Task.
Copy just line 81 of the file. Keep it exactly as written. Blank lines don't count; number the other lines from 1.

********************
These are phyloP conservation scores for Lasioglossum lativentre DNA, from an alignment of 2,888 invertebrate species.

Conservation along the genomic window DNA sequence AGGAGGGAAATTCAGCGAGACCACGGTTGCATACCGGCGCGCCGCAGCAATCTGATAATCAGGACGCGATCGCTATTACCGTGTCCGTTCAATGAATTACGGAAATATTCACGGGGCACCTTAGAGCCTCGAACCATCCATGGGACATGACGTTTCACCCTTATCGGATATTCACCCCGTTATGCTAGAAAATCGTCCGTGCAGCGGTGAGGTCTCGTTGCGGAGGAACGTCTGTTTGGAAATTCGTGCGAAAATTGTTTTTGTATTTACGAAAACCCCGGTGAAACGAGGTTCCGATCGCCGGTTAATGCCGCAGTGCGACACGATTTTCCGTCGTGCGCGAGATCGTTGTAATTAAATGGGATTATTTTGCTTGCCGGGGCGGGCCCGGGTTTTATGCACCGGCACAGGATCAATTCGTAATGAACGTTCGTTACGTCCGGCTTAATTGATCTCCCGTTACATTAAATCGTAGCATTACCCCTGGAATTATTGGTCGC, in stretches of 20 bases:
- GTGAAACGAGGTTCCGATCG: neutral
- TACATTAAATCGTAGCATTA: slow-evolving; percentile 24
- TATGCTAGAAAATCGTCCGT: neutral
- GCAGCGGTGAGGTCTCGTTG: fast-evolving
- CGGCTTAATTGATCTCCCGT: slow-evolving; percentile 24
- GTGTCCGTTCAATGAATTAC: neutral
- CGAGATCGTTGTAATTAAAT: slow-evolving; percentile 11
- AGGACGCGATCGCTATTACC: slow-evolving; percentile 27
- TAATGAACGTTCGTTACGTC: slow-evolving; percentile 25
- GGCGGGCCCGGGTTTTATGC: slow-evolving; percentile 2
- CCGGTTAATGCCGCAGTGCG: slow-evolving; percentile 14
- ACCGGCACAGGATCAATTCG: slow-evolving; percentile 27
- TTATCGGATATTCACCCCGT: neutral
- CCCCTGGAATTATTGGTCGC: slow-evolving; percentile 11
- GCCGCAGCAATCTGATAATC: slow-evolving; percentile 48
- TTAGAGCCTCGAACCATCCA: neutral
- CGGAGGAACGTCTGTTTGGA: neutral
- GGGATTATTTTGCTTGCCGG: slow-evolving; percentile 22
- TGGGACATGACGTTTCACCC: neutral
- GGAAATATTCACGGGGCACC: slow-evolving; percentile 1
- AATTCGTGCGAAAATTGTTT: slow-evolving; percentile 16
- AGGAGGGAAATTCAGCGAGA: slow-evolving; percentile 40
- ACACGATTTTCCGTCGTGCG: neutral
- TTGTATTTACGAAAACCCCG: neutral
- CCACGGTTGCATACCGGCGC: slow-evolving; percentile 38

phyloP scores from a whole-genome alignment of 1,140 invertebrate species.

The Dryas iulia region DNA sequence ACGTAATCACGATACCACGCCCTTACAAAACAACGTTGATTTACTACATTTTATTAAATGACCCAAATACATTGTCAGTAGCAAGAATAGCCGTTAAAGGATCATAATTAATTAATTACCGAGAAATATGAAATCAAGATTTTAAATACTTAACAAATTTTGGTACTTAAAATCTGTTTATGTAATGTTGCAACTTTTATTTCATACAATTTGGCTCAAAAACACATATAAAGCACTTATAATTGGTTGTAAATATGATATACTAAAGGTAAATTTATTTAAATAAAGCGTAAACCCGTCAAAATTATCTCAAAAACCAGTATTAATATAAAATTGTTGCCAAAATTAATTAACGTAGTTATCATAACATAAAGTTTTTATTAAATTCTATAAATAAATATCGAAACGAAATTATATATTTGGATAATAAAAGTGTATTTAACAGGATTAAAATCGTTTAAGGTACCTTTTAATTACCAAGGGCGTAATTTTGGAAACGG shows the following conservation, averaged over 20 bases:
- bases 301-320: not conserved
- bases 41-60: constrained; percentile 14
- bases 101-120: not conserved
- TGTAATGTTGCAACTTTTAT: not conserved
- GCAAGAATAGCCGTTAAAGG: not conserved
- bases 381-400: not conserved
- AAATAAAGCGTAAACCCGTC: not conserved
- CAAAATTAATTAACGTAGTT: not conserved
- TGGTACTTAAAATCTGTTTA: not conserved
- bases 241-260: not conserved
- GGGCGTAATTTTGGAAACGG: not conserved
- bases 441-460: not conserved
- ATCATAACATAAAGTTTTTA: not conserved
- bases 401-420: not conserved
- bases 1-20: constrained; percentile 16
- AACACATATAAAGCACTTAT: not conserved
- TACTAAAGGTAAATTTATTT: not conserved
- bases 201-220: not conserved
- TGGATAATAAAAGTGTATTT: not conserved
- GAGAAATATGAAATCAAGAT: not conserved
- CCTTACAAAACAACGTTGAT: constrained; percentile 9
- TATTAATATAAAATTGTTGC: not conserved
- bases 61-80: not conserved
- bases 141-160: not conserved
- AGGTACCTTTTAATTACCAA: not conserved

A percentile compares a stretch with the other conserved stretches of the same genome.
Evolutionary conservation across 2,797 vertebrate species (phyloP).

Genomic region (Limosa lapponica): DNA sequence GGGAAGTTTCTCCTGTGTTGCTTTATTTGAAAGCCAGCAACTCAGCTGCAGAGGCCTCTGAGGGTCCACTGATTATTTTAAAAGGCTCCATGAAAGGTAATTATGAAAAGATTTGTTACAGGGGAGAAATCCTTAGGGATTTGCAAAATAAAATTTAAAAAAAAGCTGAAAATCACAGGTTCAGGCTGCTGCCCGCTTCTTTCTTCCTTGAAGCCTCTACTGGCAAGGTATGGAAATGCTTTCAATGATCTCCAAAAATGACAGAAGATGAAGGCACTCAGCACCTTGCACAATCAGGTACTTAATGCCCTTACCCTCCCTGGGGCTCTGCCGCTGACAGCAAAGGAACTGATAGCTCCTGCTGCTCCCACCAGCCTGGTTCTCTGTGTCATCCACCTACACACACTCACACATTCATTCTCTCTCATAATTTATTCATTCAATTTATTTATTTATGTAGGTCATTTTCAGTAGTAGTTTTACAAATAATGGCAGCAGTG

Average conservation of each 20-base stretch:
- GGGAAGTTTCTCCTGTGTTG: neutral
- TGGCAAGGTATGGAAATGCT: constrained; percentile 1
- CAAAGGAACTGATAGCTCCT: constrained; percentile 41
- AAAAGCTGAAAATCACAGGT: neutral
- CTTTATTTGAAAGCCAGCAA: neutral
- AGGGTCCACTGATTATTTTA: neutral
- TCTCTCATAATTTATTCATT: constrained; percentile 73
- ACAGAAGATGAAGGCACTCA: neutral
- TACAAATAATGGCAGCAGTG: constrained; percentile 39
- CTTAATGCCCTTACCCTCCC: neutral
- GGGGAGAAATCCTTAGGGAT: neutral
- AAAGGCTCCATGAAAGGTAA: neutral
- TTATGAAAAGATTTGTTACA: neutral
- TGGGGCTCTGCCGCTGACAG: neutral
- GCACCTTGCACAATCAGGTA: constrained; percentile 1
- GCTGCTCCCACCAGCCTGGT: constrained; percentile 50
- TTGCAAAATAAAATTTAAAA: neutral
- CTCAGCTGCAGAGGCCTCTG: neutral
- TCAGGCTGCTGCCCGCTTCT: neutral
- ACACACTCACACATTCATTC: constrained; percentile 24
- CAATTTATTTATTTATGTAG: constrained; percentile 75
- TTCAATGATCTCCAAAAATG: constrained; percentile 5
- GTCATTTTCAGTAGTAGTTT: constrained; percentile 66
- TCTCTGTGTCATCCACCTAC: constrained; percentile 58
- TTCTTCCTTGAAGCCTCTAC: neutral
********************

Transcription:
- GTCATTTTCAGTAGTAGTTT: constrained; percentile 66